Samsung is reportedly ready to supply foldable screens to competing companies | GeekComparison

Promotional image of foldable smartphone.
enlarge / The Galaxy Z Flip (left) and Galaxy Z Fold 2 (right). Samsung will now sell both display styles to competitors.

An ETNews report claims that Samsung Display is poised to expand its foldable display business and start selling it to companies other than Samsung Electronics’ phone division. Flexible panels were previously exclusive to Samsung’s phone division, but the report says Samsung Display plans to sell 1 million panels in the open market this year. ETNews cites a source saying that “multiple Chinese smartphone markets” are working with Samsung and plan to ship devices in the second half of 2021.

A million panels isn’t a huge offering compared to the ~350 million smartphones sold annually, but that’s about the size of the foldable market in these early days. According to the latest figures from Canalys, 1.74 million foldables were sold from September 2019 to June 2020, representing the first generation of foldables, before the launch of the Galaxy Z Fold 2. Samsung hopes to grow that number significantly in 2021, ETNews reports. . Samsung Display will supply 10 million foldable screens to the telephone division.

It doesn’t sound like the third parties buying from Samsung will have much leeway in terms of form factor. According to the report, Samsung offers two types of displays: one that folds over the horizontal axis like the Galaxy Z Flip, and one that folds over the vertical axis like the Galaxy Z Fold. The industry isn’t quite sure what a flexible display smartphone should look like, and at trade shows, various companies have thrown all sorts of wild form factors. There are concepts for roll-up display smartphones, outward-folding displays such as the Huawei Mate X, and tri-fold smartphones that fold up like a wallet or brochure. It doesn’t sound like Samsung will be using any of those form factors yet.

Not the normal way Samsung does business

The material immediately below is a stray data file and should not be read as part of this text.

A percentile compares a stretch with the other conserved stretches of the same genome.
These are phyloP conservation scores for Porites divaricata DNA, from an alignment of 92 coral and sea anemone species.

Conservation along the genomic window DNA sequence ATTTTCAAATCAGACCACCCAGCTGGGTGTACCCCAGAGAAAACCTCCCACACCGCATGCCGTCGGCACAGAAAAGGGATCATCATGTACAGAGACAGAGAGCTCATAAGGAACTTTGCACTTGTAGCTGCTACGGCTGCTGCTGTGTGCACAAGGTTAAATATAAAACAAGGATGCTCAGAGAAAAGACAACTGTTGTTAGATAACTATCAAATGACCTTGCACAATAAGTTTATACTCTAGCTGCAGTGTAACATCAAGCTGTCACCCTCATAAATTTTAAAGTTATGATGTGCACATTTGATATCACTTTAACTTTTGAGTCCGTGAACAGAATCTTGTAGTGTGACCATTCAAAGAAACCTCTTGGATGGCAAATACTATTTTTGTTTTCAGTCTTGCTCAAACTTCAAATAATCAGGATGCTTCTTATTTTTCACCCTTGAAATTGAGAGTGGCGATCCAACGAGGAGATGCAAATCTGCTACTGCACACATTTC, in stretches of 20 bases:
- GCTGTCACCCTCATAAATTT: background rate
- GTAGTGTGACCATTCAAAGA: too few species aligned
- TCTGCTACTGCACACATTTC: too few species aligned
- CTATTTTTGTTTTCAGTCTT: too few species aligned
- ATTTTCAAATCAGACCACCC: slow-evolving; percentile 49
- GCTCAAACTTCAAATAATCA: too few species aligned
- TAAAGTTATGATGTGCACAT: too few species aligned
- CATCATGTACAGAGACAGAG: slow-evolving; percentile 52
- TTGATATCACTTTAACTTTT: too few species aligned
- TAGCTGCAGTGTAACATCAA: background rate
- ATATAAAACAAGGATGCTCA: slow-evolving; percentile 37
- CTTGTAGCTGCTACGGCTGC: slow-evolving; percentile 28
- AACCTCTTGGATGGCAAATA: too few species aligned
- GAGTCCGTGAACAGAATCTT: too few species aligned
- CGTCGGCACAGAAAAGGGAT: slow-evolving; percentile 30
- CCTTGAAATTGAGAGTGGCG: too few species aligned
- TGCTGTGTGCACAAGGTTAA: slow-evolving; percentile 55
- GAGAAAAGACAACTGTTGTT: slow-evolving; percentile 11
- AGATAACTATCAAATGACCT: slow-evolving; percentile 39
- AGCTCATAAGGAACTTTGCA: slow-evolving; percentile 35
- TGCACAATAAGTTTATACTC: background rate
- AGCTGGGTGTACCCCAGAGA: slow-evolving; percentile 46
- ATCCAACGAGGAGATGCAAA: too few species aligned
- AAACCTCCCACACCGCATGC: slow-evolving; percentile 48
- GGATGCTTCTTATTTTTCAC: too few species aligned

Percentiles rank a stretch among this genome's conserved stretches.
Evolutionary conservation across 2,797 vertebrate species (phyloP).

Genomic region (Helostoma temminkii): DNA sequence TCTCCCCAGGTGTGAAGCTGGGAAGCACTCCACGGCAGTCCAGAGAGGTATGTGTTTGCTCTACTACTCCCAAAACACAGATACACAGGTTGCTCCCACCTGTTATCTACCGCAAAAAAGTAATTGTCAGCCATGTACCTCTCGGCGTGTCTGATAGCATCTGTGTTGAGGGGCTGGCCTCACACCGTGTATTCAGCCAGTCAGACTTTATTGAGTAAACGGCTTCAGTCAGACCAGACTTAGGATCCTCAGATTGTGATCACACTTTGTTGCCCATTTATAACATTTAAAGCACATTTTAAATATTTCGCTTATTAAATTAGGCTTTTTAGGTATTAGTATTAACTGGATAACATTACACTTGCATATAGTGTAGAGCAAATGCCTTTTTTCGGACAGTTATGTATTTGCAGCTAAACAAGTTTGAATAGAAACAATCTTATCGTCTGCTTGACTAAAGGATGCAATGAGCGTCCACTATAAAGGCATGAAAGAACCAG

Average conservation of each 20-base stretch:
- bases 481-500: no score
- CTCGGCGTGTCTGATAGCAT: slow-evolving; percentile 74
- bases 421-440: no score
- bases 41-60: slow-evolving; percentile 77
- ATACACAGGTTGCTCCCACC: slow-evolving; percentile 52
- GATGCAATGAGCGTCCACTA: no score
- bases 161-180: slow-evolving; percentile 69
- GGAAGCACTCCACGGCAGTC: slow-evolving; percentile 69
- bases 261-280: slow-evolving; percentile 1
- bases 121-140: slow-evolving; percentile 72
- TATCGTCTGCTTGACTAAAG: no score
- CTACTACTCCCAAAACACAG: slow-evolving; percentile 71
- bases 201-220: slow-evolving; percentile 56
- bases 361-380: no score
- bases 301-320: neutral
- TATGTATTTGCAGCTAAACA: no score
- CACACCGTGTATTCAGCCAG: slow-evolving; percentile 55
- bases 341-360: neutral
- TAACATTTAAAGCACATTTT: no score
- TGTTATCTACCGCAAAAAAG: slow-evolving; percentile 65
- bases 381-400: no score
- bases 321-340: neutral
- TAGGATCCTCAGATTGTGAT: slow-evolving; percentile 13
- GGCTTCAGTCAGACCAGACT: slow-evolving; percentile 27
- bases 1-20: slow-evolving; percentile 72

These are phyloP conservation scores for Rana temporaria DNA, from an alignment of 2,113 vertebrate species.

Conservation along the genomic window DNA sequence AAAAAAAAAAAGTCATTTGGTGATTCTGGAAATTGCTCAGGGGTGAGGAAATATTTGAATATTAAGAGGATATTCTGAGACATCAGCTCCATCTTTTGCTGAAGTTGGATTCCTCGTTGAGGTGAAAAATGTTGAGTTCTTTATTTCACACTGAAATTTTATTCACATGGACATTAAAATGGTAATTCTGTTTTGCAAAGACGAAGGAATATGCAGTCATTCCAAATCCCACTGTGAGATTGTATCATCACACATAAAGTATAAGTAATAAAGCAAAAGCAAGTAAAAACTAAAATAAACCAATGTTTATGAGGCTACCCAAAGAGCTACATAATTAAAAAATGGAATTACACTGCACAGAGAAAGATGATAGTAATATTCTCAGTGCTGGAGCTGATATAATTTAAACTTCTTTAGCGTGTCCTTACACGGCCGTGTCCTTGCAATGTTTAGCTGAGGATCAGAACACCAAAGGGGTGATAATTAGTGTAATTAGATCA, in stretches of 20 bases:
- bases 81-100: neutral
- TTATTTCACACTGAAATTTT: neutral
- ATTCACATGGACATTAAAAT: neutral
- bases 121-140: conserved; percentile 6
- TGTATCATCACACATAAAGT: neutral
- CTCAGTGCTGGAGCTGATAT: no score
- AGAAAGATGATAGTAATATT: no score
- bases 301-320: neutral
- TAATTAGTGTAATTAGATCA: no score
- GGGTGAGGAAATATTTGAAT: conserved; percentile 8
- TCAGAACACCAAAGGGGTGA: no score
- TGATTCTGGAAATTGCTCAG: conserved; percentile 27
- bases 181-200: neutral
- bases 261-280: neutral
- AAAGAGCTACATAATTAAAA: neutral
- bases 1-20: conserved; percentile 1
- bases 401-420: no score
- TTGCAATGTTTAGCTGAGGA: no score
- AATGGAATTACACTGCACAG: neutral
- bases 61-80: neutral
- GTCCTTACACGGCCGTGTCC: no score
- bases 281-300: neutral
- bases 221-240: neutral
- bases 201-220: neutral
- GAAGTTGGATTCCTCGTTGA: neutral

This report marks the end of Samsung’s exclusivity period for its foldable display technology, which was an exception to Samsung’s normal way of doing business. Samsung Display and the Galaxy phone division both fall under the “Samsung Electronics” label, but oftentimes, Samsung’s various divisions treat each other like any other customer. If your goal is to ‘sell as many phones as possible’, keeping special technologies in your home would be a good strategy, but if you’re money possible, it is better to sell to the entire industry. As a whole, Samsung makes more money selling iPhone parts to Apple than selling Galaxy phones to consumers. We’ve recently seen a great example of this “components-first” approach with the rise of OLED smartphone displays with faster refresh rates, where OnePlus, Google and others used Samsung-made 90Hz OLED displays a generation before Samsung.

The folding displays are special. Samsung Display says it has invested six years and $130 million in R&D to bring foldable displays to market, and so far the phone division has had exclusive access to the technology. Presumably, Samsung Electronics was supposed to have a huge competitive advantage and be the only company selling foldable phones for a few years. However, Samsung’s plans did not work out. According to Korean prosecutors, Samsung’s foldable display technology was stolen in 2018 and sold to “two Chinese companies” that were never officially named. A report from Nikkei Asia pinpoints China’s largest display manufacturer, BOE, as a recipient of stolen display technology, and that certainly seems plausible given BOE’s closest competition in the foldable display market.

Foldable BOE screens are the strength of Samsung’s two biggest foldable rivals, the Huawei Mate X and the Moto Razr. As we mentioned above, there are plenty of other companies that prototype foldable smartphones for trade shows, but as far as products really brave enough to hit the market, there are devices powered by Samsung and BOE and maybe one or two small boutiques like Royale. ETNews still qualifies Samsung as the only “mass market” supplier of flexible displays, a nice conclusion given that other devices appear to be mostly paper launches with minimal distribution or constant inventory issues. To zoom in on the extremely small foldable segment, a report from industry tracker Display Supply Chain Consultants recently estimated Samsung’s 2020 foldable smartphone market share at 88 percent.

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